Indivior Licenses Medication for Cannabis Use Disorder and Cannabis-Induced Psychosis
Once targeted for deceptive marketing related to an opioid addiction remedy, a company is now aiming for a different kind of substance abuse disorder. Indivior PLC is collaborating with France-based Aelis Farma on the development of a treatment for cannabis use disorder and cannabis-induced psychosis.
Indivior, which has offices in London and Richmond, Virginia, will pay Aelis Farma an upfront payment of $30 million for exclusive global rights to AEF0117, which recently completed Phase IIa studies. Aelis will conduct a planned Phase IIb study, and following that successful completion of that study, Indivior will pay Aelis an added $100 million before taking over Phase III development. Aelis will be eligible for additional milestone payments and potential royalties based upon future sales.
The license agreement also includes exclusive global rights on a patent covering AEF0117 and related compounds and methods of using patents for treating cannabis-related disorders, including CUD and CIP.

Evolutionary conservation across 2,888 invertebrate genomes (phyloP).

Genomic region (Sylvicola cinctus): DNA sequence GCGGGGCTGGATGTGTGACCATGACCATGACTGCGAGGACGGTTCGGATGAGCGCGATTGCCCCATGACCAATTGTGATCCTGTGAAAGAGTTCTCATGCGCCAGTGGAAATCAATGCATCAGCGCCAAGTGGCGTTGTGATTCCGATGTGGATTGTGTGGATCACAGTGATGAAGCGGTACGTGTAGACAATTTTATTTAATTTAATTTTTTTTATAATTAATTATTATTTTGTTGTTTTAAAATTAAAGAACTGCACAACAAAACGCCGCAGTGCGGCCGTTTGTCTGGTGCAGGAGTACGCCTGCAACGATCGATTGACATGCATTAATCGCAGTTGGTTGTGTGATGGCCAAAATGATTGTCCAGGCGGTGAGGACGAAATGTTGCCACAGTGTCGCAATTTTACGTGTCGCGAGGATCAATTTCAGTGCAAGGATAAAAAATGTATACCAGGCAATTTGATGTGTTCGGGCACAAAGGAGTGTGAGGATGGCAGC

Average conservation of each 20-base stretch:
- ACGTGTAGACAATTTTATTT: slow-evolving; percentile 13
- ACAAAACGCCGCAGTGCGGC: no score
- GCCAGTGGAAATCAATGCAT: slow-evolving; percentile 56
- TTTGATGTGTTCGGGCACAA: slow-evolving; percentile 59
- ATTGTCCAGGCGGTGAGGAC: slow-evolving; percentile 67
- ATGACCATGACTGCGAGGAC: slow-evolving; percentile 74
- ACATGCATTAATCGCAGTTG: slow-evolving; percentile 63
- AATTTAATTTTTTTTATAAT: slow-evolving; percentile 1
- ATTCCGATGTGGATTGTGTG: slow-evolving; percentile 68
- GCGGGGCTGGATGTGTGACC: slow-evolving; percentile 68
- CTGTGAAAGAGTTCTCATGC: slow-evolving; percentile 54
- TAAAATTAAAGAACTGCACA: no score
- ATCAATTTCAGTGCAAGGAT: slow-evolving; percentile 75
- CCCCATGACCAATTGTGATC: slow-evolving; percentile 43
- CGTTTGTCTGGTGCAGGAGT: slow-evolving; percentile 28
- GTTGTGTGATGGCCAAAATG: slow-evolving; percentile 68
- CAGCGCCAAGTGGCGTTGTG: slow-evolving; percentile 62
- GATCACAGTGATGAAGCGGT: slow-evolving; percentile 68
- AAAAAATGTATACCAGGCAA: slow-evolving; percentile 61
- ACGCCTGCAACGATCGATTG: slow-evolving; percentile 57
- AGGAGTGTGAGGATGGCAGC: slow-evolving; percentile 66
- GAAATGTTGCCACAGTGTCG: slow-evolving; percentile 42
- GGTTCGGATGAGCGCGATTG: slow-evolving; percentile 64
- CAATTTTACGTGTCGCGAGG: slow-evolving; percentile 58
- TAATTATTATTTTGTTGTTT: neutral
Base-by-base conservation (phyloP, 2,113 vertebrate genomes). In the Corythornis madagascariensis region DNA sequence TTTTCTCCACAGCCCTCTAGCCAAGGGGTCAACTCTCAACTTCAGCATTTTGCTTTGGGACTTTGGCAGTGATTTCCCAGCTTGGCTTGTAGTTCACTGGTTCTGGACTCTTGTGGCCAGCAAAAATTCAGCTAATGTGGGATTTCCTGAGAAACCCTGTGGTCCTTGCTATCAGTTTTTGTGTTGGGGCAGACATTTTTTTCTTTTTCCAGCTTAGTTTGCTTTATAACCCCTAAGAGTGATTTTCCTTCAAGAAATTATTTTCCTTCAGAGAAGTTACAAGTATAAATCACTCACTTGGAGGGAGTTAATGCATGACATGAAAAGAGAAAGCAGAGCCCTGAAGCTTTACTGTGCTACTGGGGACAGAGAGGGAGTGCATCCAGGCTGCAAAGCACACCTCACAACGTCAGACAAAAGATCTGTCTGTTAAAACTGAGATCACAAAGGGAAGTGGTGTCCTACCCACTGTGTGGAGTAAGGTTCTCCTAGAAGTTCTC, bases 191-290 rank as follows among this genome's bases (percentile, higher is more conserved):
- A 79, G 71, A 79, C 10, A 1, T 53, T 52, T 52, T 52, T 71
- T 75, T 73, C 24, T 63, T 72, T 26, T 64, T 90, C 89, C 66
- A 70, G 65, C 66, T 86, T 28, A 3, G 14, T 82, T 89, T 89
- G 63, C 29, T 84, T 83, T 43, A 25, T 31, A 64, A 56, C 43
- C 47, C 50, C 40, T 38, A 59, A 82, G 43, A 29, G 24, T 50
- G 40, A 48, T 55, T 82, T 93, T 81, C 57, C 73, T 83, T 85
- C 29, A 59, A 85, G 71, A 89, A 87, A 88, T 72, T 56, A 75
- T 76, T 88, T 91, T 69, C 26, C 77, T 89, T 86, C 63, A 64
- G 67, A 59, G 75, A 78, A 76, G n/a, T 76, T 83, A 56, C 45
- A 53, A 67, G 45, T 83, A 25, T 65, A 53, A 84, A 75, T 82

AEF0117 is Aelis' first-in-class synthetic Signaling Specific inhibitor engineered to inhibit the cannabinoid type 1 receptor. In the Phase IIa studies, AEF0117 showed positive efficacy signals in subjects with cannabis use disorder.
Mark Crossley, chief executive officer of Indivior, said the company’s focus is to address unmet needs for people struggling with substance use disorders. He noted that increasing the use of cannabis in the United States, particularly as more and more states and municipalities legalize its use, is elevating the risk of addiction.
It’s estimated that more than 48 million people in the United States used marijuana in 2019. Of those, about 4.8 million had a cannabis use disorder during that same period.
“Cannabis is the most commonly used substance of abuse in the U.S. after alcohol and tobacco. However, we have no FDA-approved medications for cannabis-related disorders, which are complex and concerning. AEF0117 is the most advanced new chemical entity under investigation in the clinic and potentially represents a unique opportunity to address a growing unmet public health need,” Crossley said in a statement.
In addition to use in the U.S., the United Nations estimates that 192 million people across the globe use cannabis, making it one of the most widely used drugs in the world. According to Indivior, a recent global burden of disease study estimated that 22.1 million people met the diagnostic criteria for cannabis use disorder, 289.7 cases per 100,000 people.
AEF0117 will complement other addiction-related medications within Indivior’s pipeline, including Subuxone, which is used to treat patients addicted to heroin and other opioids, Sublocade for opioid use disorder, and Nalscue, a nasal spray for opioid overdose.